Israel joins EU in spiking Safe Harbour
Silicon Valley is the world's privacy pariah
Menlo Park Road’s VCs at first sniffed at the consequences of the Schrems v Facebook case on Silicon Valley’s global ambitions, but they should seriously be looking at how their investments conduct business. The global Silicon Valley freeze-out continues to spread, with Israel’s data protection authority ILITA declaring transfers of personal data to the US as unsafe for its citizens.
Israel’s Protection of Privacy Law (PPL) states that a citizen’s personal data cannot be exported to a country which has a weaker level of protection than that guaranteed by Israel. While Israel is not an EU member, the 2001 law permitted its companies to self-certify if a country was considered “safe” using the US-EU’s Safe Harbour agreement. Safe Harbour was legal fudge the EU used to “guarantee” the safety of personal data being exported across borders and processed in the United States.
Earlier this month the European Court of Justice nullified the agreement, as it considered that the United States could no longer guarantee the protection of Europeans’ personal data.
In a translation provided by Omar Tene, Stanford law professor, researcher head at the trade association IAPP, ILITA writes that, “Seeing as the Safe Harbour arrangement is currently invalid under European law, and in the absence of an alternative valid arrangement or another formal decision of the European Union with respect to the transfer of data from Europe to destinations in the United States, database owners who are interested in transferring personal data from Israel to the United States are therefore required to assess whether they can legitimise the data transfers on one or other of the derogations set forth in the Regulations”.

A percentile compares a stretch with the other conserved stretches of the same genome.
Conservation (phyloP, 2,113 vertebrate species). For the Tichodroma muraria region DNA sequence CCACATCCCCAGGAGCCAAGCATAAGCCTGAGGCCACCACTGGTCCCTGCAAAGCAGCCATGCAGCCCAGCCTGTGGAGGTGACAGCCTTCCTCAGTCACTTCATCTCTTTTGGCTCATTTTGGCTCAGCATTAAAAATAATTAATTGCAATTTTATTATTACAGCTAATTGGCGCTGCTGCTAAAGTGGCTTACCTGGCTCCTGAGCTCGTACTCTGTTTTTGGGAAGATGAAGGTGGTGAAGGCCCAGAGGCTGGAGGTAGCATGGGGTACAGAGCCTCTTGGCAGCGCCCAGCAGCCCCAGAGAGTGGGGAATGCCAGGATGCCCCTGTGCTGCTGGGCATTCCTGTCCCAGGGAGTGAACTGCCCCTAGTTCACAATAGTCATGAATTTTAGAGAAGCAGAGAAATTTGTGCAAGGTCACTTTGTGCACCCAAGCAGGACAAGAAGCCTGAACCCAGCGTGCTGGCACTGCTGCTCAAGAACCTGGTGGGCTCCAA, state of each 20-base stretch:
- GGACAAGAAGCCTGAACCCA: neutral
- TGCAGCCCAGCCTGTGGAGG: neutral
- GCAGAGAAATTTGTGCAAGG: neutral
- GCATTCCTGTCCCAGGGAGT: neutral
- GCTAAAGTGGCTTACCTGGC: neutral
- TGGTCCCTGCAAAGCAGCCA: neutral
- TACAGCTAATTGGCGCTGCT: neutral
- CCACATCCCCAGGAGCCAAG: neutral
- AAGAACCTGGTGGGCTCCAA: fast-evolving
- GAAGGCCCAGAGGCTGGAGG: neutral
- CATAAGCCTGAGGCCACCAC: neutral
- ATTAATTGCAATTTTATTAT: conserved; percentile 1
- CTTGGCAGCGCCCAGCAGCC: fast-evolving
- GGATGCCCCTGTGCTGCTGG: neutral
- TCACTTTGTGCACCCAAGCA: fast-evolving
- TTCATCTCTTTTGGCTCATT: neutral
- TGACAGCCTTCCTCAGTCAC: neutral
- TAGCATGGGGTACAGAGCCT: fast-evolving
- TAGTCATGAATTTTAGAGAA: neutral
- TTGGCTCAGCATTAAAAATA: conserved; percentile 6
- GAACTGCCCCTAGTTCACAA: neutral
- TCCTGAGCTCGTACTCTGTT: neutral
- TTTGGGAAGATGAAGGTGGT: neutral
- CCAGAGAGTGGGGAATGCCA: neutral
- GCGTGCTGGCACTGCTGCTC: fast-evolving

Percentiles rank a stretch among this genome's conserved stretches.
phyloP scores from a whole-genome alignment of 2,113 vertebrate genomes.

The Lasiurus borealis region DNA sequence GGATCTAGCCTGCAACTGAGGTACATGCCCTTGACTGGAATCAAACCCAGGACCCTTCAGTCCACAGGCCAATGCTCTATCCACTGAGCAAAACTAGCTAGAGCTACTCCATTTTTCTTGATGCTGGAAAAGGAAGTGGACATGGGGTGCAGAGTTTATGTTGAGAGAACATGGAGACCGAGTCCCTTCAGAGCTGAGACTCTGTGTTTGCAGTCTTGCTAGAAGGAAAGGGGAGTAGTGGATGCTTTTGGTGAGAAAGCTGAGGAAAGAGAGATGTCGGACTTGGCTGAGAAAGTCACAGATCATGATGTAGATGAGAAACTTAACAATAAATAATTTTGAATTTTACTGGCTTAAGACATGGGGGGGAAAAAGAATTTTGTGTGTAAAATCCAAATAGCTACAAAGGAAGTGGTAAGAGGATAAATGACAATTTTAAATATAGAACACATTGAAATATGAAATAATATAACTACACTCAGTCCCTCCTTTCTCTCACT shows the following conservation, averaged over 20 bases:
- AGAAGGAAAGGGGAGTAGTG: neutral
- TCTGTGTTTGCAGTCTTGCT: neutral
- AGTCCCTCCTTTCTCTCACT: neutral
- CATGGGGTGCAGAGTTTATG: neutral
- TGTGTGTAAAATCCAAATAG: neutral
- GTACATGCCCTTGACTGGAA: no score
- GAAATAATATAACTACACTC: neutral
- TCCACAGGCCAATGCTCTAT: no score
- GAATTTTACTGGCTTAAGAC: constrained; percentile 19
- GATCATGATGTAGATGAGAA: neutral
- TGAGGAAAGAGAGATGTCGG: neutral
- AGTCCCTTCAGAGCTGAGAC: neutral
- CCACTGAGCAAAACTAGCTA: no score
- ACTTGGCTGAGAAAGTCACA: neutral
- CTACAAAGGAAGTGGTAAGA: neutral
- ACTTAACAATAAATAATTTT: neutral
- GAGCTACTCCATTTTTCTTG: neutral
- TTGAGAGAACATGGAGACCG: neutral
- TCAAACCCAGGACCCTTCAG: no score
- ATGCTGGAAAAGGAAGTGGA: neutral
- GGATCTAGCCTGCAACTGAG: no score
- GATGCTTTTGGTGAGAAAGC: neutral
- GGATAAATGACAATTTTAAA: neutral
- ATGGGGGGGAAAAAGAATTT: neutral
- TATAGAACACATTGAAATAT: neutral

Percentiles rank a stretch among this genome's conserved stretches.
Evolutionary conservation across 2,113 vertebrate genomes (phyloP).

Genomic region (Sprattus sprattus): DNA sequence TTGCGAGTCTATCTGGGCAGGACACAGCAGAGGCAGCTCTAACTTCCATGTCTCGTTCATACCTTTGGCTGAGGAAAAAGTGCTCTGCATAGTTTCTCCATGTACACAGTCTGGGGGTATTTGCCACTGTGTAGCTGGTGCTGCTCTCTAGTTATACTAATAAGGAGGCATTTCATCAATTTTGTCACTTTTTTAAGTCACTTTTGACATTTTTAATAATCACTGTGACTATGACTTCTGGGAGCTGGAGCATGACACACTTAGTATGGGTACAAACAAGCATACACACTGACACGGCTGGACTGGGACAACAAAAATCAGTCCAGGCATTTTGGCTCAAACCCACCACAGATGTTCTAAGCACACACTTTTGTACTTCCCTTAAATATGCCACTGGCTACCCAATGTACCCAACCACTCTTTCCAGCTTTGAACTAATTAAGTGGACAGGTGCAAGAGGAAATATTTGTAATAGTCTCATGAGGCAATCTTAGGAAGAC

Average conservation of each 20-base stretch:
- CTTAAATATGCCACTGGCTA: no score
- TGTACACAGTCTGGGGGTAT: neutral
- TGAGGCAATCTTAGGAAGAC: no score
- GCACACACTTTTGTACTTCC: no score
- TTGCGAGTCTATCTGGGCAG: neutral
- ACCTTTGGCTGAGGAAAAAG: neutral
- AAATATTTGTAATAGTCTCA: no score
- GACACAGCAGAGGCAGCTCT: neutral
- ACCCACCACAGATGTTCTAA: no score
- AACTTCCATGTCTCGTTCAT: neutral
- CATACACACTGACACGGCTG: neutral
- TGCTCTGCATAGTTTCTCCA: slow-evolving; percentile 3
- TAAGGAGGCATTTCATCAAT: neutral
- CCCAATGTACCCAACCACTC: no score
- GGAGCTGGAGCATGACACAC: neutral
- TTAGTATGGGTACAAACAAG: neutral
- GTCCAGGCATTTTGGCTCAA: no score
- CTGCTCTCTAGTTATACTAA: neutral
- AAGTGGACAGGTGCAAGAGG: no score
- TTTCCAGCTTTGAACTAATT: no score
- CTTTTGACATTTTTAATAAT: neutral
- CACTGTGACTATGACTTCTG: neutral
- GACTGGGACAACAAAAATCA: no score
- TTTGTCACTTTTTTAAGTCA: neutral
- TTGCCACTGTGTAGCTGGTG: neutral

Yes, the Internet crowd loves decentralization. Unless it is the decentralization of the Internet. Then, they call it "Balkanization"— Evgeny Morozov (@evgenymorozov) October 17, 2015
It pokes a spoke in the global ambitions of Silicon Valley’s internet companies. Even if they build out European data centres to minimise transborder data traffic, some data will continue to be exported to the United States for processing. With Safe Harbour nullified, no US company can immunise itself against lawsuits by European citizens.
Israel has a thriving technology sector – Google-owned Waze is the perhaps the best known – and Silicon Valley has made significant investments there in recent years. ®
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